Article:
Mammoth Lakes, California
Luxury Archival Metal Print
Limited Edition of 50
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Taken along San Joaquin Ridge near Mammoth Lakes, California, on September 6th, 2017.

This is it. The photo that kicked off my love for chasing and photographing the moon. The photo that made me realize just how powerful and beautiful the moon can be when placed against the right subject in a photograph.

The Minarets are a stunning range of volcanic peaks just west of Mammoth Lakes. I knew that with their jagged skyline and sharp pinnacles they’d make a perfect natural frame for the setting full moon. After studying the angles and alignments for months, I determined that the September full moon would give me the best chance of creating the photograph I saw in my mind.

I knew that I’d have to be high on a neighboring ridgeline in order to see the moon sink behind the Minarets at dawn. I worked out the calculations and determined the exact spot I’d need to stand. On the morning of the 6th, I woke early and drove up the 4×4 track that led near my shooting location. Then I hiked cross-country to the exact spot I’d determined.

This is when I learned two fundamental truths about the moon that I hadn’t fully appreciated before. First, the moon moves surprisingly fast. If you aren’t paying attention you can easily miss the critical moment of alignment. And second, the moon doesn’t set in a straight up-and-down line. Rather, from the latitude where I shot this photo, it traverses nearly a 45° incline. Combine these two things and it means that no matter how good your plan is, you may have to scramble at the last minute to get the moon exactly where you want it, and you don’t get any second chances.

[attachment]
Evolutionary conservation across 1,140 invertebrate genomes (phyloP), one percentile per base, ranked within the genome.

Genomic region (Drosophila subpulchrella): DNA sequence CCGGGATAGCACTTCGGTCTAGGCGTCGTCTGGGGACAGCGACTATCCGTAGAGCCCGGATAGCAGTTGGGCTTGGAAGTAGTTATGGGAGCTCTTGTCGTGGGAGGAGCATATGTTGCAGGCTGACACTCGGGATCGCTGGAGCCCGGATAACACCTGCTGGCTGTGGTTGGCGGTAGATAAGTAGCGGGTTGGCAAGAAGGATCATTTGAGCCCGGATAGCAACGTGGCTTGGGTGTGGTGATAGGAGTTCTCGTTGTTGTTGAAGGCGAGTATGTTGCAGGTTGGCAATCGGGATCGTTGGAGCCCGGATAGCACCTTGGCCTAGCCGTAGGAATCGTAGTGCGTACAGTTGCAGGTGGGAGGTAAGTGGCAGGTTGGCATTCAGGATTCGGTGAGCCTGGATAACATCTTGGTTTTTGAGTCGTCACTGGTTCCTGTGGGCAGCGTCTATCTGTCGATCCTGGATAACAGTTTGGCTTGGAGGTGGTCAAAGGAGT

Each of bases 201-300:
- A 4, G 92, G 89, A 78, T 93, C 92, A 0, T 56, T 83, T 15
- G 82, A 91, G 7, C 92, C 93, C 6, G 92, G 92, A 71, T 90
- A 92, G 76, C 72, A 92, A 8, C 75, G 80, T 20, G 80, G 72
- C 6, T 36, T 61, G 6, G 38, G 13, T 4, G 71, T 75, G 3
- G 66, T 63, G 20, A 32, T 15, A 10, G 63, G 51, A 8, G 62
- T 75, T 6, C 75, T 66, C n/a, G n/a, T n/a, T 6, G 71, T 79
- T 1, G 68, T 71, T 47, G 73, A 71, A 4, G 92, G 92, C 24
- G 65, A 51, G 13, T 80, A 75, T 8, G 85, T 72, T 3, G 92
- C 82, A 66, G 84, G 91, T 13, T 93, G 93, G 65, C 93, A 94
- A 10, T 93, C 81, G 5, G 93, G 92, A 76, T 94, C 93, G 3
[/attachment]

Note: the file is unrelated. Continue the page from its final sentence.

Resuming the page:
In my case that morning, the moon began to approach this wonderful chalice-shaped notch in the Minaret ridgeline. Though to my horror, I could see it wouldn’t be positioned perfectly in the “cup,” instead it would be too far to the left. With my adrenaline pumping, I scooped up my tripod and camera and sprinted northward a quarter mile through the pumice to get the proper angle. As the moon sank toward the notch I continued to fine tune my location: 100 feet to the north (too far!), then 50 feet back to the south. Perfect. The moon dropped into the chalice and I was able to take this single photo before it slunk out of sight behind the mountains.

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